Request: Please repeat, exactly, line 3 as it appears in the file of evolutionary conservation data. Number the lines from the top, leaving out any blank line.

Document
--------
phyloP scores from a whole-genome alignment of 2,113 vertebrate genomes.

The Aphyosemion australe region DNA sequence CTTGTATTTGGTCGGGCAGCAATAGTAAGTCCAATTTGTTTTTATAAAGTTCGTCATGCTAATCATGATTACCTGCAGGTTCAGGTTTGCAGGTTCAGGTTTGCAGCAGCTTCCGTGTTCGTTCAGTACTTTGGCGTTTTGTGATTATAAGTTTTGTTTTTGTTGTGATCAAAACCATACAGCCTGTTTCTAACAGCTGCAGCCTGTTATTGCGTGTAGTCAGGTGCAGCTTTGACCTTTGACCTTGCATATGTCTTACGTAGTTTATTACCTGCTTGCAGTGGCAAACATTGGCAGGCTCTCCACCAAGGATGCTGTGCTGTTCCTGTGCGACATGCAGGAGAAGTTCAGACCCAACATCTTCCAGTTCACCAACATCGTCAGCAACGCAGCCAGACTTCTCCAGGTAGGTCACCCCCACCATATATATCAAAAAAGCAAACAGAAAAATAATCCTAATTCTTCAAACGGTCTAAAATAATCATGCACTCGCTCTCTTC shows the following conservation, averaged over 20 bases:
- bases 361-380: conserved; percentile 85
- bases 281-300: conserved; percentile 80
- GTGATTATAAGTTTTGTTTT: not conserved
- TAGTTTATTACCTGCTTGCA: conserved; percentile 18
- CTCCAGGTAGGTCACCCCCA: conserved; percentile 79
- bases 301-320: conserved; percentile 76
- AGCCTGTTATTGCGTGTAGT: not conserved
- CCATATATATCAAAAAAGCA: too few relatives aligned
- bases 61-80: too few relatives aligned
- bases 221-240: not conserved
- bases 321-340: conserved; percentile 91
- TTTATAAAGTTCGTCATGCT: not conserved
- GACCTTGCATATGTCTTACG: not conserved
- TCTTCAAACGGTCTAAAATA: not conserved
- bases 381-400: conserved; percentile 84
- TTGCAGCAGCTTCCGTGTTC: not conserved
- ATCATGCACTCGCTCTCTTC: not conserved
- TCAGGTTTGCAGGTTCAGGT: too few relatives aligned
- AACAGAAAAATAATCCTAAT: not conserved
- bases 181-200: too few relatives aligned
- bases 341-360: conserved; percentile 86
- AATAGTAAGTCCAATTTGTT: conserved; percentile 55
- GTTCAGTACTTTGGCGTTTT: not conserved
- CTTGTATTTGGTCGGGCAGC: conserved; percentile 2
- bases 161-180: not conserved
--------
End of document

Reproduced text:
- bases 361-380: conserved; percentile 85